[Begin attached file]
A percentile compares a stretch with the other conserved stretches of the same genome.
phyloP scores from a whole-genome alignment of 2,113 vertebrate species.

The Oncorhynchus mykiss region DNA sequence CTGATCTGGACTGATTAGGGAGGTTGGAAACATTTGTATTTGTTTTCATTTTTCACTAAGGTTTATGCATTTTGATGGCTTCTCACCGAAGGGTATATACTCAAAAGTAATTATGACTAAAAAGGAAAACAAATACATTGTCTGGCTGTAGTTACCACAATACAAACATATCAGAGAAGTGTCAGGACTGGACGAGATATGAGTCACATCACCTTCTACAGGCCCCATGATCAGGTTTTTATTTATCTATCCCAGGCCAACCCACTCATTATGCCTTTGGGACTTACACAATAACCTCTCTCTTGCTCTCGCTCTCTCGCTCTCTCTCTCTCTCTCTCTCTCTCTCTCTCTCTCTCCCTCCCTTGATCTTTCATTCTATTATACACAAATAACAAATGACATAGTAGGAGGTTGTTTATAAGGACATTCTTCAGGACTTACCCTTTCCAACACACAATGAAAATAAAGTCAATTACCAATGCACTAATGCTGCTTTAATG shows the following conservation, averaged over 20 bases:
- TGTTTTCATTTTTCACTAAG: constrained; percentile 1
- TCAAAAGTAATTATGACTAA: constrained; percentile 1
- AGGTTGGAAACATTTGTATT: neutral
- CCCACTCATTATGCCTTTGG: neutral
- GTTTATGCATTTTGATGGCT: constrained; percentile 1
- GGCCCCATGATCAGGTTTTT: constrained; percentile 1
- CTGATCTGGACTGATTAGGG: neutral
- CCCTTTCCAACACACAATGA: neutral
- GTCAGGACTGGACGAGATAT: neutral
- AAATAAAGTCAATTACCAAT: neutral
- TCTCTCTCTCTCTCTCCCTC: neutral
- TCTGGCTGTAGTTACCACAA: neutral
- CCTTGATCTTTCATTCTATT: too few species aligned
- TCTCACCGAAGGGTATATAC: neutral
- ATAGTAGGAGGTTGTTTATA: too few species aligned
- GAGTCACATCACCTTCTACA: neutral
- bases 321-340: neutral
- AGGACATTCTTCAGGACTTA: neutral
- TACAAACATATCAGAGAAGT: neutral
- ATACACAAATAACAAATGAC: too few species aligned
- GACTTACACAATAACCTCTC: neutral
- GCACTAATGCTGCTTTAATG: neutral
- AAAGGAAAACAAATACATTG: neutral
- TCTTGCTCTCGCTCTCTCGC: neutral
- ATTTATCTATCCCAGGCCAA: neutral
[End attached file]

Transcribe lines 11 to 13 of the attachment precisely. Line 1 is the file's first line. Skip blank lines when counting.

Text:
- CCCTTTCCAACACACAATGA: neutral
- GTCAGGACTGGACGAGATAT: neutral
- AAATAAAGTCAATTACCAAT: neutral